Prioritizing Mental Health as a Universal Human Right
By: Neltada Charlemagne, DNP, APRN, PMHNP-BC, PHN, BHC
This article first appeared on Next Avenue.
“The TV doesn’t work,” my mother called out loudly.
When I walked in to her room, she was standing in front of the television set with the remote in her hands. She raised her gaze to mine and her eyes were slightly moist. “I pressed the buttons like you told me, but it didn’t work,” she said.
I took the remote from her, pressed 7-6-5, hit enter. The screen changed.
“I’ve been trying to change that channel for the last fifteen minutes,” my mother said plaintively.
My mother’s gaze still always searches for me. In a roomful of people, she often notices only me.
In this year of shelter-in-place, my mother and I have had to refurbish and remodel our relationship — bouncing between helplessness, despair and buoyancy. Since late spring, each new day has forced on my mother and me a reckoning of how care is given and how care is taken, without a specific lesson for its resolution.
As a child, I never really had a deep or consistent connection with my mother. Most of my formative years were spent in a Catholic boarding school. Besides the impediments of language that developed, my mother and I had different interests, habits, tastes and beliefs. We had little to say to each other, other than the perfunctory. She was my mother; my love for her was wholly steeped in that relationship.
When my father passed away, I packed up my mother’s life in India and escorted her into mine in California. I was shocked to discover that she hadn’t quite mastered the technique of crossing a busy Indian street, withdrawing money from her bank, ordering a new cooking gas cylinder or calling for a taxi. Yet, she read voraciously and displayed an irrepressible, gamine intelligence.
“Are you worried about living in America, Amma?” I asked her on the flight. “You’re there,” my mother responded, without a trace of anxiety.
In California, my mother began negotiating her new space the best way she could: through rote memorization. She learned to use a microwave by pressing the same buttons in the same sequence. She learned to operate a dishwasher and the shower in the same manner. She even got her citizenship this way — by memorizing all the questions and answers in the study booklet.
She took over the responsibility of feeding Mishti (our big, rambunctious goldendoodle) and watering the two orchids that were gifted to us over the years. Every morning, ritually, my mother would pour two cups of water into Mishti’s bowl and an equal amount of water over the orchids. The orchids and the dog bloomed with her attention.
The years passed. My mother’s hearing deteriorated, and she refused to wear hearing aids, or anything “artificial” to compensate. Then her eyesight grew blurry and she lost peripheral vision. She had several small falls, and then, almost exactly a year ago, a catastrophic one on the hard stone floor, sustaining multiple pelvic fractures. She was hospitalized for several weeks. When she came back home, she gripped the handles of her new walker tightly in her hands.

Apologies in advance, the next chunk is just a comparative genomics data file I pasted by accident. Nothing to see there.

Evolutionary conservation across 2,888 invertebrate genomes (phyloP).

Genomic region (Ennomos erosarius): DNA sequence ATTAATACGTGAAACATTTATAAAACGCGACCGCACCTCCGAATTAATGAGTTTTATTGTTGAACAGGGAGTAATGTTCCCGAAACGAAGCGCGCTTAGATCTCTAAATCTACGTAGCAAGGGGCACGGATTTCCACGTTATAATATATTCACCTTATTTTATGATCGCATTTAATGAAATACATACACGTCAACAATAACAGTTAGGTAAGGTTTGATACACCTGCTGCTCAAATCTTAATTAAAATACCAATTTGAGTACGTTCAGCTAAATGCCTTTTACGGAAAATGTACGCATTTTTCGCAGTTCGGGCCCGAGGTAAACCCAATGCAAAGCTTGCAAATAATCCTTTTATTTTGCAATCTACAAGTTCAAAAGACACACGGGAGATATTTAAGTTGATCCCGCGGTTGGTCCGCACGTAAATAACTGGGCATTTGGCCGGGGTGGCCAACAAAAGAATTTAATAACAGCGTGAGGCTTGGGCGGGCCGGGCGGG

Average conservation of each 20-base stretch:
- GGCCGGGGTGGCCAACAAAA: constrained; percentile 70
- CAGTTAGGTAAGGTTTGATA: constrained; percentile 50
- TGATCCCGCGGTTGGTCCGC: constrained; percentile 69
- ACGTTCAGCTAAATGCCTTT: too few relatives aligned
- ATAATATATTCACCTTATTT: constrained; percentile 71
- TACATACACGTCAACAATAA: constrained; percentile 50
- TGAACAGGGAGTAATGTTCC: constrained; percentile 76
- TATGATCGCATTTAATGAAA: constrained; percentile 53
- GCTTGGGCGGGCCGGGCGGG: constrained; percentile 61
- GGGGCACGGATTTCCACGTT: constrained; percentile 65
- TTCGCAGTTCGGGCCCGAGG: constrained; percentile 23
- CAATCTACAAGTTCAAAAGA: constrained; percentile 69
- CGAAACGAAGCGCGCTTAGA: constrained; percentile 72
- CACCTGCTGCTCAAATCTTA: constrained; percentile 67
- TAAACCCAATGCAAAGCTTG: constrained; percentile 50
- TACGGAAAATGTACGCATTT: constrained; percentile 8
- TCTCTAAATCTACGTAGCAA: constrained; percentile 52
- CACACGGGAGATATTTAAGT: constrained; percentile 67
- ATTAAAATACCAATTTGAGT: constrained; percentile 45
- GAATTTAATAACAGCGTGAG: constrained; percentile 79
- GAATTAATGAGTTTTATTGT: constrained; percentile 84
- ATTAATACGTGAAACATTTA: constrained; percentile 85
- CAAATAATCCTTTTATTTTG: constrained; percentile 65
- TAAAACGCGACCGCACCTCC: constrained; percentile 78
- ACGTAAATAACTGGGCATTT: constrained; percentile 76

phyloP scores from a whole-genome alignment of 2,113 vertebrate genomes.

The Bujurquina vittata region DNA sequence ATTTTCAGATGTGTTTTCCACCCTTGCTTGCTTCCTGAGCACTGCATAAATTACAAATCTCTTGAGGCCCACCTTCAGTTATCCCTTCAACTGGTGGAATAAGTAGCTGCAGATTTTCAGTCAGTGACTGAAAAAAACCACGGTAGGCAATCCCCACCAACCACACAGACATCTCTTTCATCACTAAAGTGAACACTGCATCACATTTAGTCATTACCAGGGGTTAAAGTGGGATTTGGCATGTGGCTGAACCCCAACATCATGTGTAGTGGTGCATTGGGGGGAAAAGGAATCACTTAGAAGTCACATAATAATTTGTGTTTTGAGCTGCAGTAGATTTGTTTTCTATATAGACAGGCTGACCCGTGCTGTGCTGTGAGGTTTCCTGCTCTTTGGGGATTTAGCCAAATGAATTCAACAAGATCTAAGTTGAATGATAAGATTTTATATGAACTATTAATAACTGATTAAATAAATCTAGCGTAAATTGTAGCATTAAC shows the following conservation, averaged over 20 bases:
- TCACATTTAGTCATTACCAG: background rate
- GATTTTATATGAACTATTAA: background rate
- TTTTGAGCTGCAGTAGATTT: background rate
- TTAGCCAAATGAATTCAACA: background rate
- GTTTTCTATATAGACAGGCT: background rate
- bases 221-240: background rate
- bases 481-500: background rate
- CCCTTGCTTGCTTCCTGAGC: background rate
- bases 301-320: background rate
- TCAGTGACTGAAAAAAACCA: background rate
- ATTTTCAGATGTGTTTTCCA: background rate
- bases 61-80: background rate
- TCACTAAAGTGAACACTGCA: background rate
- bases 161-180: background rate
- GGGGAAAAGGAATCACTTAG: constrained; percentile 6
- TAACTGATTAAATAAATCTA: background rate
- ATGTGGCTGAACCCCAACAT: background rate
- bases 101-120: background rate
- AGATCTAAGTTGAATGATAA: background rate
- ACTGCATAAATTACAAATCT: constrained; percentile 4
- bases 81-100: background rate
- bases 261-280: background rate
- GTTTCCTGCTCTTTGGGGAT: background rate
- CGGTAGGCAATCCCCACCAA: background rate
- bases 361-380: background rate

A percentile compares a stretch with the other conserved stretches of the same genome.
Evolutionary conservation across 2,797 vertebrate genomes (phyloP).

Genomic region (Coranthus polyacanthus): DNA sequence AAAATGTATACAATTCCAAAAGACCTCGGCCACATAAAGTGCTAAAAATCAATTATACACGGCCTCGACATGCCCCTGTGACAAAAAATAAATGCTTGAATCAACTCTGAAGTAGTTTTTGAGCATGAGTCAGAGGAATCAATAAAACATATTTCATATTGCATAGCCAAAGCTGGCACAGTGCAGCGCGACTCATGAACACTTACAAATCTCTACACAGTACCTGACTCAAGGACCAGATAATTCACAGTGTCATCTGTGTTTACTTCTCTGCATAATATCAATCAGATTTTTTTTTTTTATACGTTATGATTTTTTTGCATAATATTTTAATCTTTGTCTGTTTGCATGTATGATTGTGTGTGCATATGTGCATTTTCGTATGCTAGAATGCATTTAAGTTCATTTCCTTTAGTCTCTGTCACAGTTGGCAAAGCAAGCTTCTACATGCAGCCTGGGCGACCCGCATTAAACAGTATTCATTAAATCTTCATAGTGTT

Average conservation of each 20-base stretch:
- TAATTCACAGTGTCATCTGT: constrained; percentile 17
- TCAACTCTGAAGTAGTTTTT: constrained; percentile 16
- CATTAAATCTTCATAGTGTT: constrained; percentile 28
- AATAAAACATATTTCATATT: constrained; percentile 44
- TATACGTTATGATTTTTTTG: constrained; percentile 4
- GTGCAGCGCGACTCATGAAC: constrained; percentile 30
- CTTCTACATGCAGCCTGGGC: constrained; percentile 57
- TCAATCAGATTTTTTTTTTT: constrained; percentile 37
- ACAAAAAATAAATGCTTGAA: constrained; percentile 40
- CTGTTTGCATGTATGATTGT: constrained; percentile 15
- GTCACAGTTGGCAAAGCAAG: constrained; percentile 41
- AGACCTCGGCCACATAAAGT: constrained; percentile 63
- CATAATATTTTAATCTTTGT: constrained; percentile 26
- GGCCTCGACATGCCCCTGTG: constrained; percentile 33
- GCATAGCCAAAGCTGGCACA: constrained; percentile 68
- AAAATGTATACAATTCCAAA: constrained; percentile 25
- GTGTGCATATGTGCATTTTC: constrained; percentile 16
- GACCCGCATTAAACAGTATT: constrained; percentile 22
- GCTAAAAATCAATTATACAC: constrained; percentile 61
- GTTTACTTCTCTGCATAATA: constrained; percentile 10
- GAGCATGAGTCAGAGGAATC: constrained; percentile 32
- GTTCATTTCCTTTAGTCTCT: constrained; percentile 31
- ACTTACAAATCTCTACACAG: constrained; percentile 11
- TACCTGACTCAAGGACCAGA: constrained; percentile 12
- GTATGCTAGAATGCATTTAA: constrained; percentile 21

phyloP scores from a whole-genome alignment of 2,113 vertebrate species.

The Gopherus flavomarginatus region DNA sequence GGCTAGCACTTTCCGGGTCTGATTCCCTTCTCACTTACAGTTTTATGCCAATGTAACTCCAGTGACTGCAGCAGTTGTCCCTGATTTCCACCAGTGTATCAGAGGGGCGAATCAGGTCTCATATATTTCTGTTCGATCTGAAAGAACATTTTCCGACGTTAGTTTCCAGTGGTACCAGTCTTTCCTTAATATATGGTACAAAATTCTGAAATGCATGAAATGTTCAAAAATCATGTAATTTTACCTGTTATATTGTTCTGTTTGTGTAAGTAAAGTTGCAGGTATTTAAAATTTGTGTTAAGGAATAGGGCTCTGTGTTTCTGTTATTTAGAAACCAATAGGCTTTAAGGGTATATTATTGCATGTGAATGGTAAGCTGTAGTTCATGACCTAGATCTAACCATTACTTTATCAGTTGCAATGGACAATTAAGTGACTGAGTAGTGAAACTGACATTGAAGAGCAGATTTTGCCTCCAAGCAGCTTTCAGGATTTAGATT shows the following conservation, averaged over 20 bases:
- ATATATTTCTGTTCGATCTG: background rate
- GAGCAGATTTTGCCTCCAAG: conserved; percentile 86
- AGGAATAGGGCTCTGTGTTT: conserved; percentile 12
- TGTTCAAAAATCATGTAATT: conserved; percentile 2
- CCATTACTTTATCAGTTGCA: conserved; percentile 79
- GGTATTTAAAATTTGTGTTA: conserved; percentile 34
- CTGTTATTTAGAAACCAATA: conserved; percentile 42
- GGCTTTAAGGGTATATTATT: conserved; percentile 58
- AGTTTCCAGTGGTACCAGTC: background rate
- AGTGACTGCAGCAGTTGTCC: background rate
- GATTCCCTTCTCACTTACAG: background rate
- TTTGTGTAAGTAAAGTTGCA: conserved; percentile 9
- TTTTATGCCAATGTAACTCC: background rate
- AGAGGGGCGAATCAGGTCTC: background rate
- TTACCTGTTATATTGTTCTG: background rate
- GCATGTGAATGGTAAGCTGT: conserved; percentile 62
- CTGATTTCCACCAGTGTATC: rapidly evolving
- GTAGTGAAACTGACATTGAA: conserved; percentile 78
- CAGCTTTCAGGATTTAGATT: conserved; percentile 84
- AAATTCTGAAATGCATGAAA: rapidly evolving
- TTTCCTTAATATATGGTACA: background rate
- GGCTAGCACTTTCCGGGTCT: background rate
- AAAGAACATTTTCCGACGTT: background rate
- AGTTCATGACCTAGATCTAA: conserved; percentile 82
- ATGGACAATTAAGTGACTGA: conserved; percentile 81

I became my mother’s caregiver, helping her with her showers, guiding her in figuring out her pills, organizing and preparing her meals, turning on her television, taking her for drives and downloading her favorite magazines onto her iPad.
I taught her the very same things I had taught her once before, a decade ago, but this time, the lessons did not stick. The challenge of handling household tasks that she had once effortlessly mastered became insurmountable.
My mother stopped feeding the dog. And for the first time in many years, the orchids looked thirsty.
I worried that the months of continuous quarantine would be isolating. They were. And her reliance on external stimulation gradually dwindled.
Every day around noon, my brother calls our mother from Philadelphia. With her poor hearing, she is often eager to put the phone down as soon as she picks it up. Reading, too, has become intermittent. It takes too much effort to focus, my mother told me.
“There’s no other human being on this earth who will ever have our backs like Amma does,” my brother said, consoling me when I was in a low mood. “It’s an unwavering trust in us,” he said, and I was reminded of her words on that flight from India.
I hired a caregiver for a few hours a week to help her and keep her company, but my mother’s gaze still always searches for me. In a roomful of people, she often notices only me.
My mother’s dependency is often overwhelming. I feel like I am always on alert, day and night, listening for her to call out my name.
Mishti passed away in late August, and my mother’s distress wrapped around my devastation at the totality of his absence.
With each new day, the gyre of her reliance on me seems to widen. “What should I eat for dinner?” “Can you turn the knob on the humidifier?” “Which day is it today?” “Should I sleep now or later?” “Will my stomach ache go away?” “Are you going out?” “When will you be back?”
My mother’s frailty and vulnerability have disarranged her life, and mine. Yet this very disarrangement has forged a brand new understanding upon me; upon us. Our relationship will always be an imperfect one, but it rests on the twin pedestals of her trust and my caring.
Now if I can only convince her to water the orchids again.
By: Neltada Charlemagne, DNP, APRN, PMHNP-BC, PHN, BHC
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